Rising Costs a Concern for Land-Lease Building Owners
By Julie Satow
June 12, 2015
Marc Cooper knew exactly what he was getting into in 2011 when he purchased three apartments at Trump Plaza.
The co-op, at 167 East 61st Street, was on a land lease, which meant the building did not own the land on which it stood, and paid rent to a landowner. That rent was scheduled to skyrocket in 2023, which would triple monthly maintenance fees and affect the value of the apartments.
“I always knew it was a spectacular building. But I also understood the risk,” said Mr. Cooper, a vice chairman of the Peter J. Solomon Company, the investment bank. “I always said my goal was to get on the co-op board and buy the land.”
Earlier this year, Mr. Cooper, who became the board’s president, realized his objective, helping cobble together $190 million in cash to buy the land underneath the building. “We took a storied building from what could have been the depths of despair and restored it to where it is now on par with some of the best buildings on the Upper East Side,” Mr. Cooper said.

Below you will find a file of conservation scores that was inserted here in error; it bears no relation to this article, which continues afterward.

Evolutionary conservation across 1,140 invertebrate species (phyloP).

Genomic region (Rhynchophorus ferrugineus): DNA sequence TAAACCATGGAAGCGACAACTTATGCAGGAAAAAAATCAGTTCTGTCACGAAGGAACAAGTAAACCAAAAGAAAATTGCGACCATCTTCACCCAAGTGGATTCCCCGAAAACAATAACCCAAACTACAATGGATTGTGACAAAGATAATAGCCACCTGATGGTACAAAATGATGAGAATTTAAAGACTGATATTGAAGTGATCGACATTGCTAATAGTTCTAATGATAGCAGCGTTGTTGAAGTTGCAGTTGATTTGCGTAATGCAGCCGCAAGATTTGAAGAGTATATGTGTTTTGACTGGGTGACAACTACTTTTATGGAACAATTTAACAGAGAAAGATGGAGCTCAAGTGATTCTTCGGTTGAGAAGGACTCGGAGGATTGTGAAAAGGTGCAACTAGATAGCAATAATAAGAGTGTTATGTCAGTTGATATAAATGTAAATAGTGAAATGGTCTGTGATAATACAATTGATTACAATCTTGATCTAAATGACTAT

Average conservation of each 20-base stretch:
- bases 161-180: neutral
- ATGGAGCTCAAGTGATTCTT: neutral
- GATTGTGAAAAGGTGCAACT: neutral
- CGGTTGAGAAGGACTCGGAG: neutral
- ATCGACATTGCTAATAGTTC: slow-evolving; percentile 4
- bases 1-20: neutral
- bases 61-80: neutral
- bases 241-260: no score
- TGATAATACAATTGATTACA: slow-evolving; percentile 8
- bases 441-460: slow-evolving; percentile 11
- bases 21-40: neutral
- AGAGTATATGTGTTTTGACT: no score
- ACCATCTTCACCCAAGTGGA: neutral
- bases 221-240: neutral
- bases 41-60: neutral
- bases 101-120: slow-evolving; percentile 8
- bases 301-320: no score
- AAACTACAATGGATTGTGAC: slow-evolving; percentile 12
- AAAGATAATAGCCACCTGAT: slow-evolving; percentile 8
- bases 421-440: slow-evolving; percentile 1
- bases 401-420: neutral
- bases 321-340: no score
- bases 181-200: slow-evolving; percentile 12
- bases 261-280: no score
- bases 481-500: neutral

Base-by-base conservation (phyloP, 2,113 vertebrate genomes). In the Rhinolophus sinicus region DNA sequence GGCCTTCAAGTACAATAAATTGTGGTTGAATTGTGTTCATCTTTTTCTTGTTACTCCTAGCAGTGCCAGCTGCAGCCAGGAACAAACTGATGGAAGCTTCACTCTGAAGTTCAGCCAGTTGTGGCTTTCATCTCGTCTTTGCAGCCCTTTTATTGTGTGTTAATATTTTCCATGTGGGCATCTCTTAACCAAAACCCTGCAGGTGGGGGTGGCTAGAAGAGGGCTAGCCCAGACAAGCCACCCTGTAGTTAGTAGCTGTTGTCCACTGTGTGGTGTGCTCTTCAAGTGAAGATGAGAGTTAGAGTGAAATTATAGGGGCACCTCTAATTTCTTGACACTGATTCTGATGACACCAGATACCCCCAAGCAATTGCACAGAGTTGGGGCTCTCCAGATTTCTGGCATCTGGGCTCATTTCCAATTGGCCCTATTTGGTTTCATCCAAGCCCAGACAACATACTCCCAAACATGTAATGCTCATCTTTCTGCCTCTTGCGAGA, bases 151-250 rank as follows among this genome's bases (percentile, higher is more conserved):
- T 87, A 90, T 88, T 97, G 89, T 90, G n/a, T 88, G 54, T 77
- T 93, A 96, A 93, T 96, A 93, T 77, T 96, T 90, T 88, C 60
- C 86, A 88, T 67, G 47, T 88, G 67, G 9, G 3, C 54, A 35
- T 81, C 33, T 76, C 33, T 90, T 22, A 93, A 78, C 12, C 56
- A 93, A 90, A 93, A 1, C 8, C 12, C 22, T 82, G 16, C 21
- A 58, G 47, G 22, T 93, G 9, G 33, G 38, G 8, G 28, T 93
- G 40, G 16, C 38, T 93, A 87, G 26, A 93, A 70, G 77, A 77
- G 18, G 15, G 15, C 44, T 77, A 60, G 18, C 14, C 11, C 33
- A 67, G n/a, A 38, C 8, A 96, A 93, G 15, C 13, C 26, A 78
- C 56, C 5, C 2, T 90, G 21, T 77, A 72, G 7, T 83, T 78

Approximately 100 buildings in Manhattan have land or ground leases, according to several people in the real estate industry. They are mostly co-ops, although the list includes some condominiums. These buildings tend to have high monthly carrying charges because of the rental payments for the land. And as the co-ops do not pay real estate taxes, shareholders cannot deduct as much from income taxes as shareholders in typical co-ops do.
In New York, many land-lease co-ops date to the late 1960s and early 1970s, when the market was strong and there was a housing shortage. Some landowners decided to keep the land, rather than sell it to a developer, in order to maintain a rental income for themselves and their heirs, said Adam Leitman Bailey, who practices real estate law in New York.